Trains, rocketry, experimental photography, chemistry, and other mad science
Wednesday, October 7, 2009
The Phoebe Ring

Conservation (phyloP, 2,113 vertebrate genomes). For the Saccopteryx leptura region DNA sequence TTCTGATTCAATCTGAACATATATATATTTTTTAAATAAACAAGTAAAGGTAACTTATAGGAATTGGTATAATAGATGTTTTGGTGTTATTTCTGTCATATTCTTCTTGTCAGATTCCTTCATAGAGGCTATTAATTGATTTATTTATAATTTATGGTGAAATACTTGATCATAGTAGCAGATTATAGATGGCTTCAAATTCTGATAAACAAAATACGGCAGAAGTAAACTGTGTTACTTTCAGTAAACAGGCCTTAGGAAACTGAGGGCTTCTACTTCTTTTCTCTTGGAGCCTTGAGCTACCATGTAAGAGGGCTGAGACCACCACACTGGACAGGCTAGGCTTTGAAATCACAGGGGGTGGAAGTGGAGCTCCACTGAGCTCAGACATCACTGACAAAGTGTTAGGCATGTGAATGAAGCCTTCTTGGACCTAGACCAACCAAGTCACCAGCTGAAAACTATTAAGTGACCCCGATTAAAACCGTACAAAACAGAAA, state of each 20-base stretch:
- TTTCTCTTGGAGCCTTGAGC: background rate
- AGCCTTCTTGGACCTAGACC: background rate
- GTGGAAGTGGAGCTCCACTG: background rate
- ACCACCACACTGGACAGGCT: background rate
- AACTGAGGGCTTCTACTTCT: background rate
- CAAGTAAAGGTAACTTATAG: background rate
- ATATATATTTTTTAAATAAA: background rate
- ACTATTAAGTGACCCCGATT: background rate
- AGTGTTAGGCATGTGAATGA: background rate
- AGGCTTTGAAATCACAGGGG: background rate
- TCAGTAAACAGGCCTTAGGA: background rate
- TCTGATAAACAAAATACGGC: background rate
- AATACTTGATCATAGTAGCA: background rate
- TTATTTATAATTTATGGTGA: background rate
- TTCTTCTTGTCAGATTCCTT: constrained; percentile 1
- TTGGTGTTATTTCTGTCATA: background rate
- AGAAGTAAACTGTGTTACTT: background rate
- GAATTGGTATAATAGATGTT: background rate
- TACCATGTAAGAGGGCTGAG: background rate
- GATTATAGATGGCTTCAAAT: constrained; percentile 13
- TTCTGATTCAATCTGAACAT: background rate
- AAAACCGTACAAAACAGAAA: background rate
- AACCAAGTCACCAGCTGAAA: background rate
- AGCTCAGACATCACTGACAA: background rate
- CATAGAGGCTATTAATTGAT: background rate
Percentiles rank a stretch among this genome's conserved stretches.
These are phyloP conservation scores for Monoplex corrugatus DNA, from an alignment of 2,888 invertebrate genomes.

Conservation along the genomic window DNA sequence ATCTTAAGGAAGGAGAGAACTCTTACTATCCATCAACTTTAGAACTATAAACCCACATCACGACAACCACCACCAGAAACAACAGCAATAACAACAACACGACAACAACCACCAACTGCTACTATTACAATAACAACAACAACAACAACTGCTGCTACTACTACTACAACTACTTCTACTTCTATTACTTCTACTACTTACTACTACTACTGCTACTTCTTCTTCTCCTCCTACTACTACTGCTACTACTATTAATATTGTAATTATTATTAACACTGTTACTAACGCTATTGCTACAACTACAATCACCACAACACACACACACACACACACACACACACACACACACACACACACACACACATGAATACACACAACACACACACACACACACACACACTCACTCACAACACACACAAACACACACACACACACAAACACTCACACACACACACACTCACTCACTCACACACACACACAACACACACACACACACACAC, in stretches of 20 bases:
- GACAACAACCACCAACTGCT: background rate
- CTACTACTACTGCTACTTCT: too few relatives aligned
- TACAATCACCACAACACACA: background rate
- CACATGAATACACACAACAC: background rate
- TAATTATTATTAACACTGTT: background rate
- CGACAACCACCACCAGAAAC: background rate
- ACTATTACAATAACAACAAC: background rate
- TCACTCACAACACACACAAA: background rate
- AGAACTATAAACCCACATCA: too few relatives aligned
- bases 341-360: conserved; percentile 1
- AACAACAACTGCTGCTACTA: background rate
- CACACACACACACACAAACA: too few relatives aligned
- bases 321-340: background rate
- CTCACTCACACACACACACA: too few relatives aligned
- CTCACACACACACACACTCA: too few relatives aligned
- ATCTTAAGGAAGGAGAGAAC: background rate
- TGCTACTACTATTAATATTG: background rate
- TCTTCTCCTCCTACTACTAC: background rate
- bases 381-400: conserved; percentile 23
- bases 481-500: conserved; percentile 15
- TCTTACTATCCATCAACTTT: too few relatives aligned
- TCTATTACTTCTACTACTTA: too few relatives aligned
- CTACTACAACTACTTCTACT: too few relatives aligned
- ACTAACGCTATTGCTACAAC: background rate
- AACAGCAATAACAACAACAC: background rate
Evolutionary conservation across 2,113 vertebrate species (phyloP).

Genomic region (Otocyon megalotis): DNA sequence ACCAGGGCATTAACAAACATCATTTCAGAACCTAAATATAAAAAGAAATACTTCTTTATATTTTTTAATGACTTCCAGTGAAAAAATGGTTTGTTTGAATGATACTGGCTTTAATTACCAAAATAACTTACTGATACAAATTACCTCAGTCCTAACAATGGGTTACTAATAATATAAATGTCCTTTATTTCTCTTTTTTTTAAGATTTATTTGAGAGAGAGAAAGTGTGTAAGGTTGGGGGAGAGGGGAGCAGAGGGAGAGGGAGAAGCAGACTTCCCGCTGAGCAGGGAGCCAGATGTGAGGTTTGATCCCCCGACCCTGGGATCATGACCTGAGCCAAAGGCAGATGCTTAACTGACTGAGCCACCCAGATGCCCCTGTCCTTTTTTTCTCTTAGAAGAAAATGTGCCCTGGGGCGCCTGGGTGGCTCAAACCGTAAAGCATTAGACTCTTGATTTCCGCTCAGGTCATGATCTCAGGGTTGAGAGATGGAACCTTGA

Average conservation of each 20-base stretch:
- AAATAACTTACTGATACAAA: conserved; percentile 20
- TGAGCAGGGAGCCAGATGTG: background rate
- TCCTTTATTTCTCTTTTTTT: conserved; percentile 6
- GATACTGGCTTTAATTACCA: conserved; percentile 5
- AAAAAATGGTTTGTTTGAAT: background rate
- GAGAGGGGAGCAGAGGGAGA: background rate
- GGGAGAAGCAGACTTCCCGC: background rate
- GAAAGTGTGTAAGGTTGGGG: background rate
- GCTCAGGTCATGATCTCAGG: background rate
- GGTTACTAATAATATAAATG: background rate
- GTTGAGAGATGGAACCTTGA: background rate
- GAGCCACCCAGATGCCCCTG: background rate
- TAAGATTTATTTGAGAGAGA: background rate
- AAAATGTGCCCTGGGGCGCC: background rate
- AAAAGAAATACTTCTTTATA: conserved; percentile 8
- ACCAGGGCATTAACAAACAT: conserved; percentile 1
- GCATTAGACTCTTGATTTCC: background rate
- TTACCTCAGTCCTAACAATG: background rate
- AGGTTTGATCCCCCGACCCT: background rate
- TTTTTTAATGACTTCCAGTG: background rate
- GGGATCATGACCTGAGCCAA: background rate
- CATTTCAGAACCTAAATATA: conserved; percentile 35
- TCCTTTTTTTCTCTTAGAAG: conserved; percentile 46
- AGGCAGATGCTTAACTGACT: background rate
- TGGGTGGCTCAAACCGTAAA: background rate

Yesterday, scientists Anne J. Verbiscer and Michael F. Skrutskie of the University of Virginia and Douglas P. Hamilton of the University of Maryland announced a new ring found around Saturn, currently known as the Phoebe Ring. It's virtually invisible at visible wavelengths, and was discovered with the Spitzer infrared space telescope. It extends from 128 to 218 Saturn radii; this just touches Phoebe's orbit at 207 radii. The ring is thought to have come from micrometeorite impacts on Phoebe. It may also be responsible for the two-tone coloration of Iapetus. Interestingly, the idea of the ring was proposed by Joseph Burns, who also proposed it as a mechanism for Iapetus's coloring.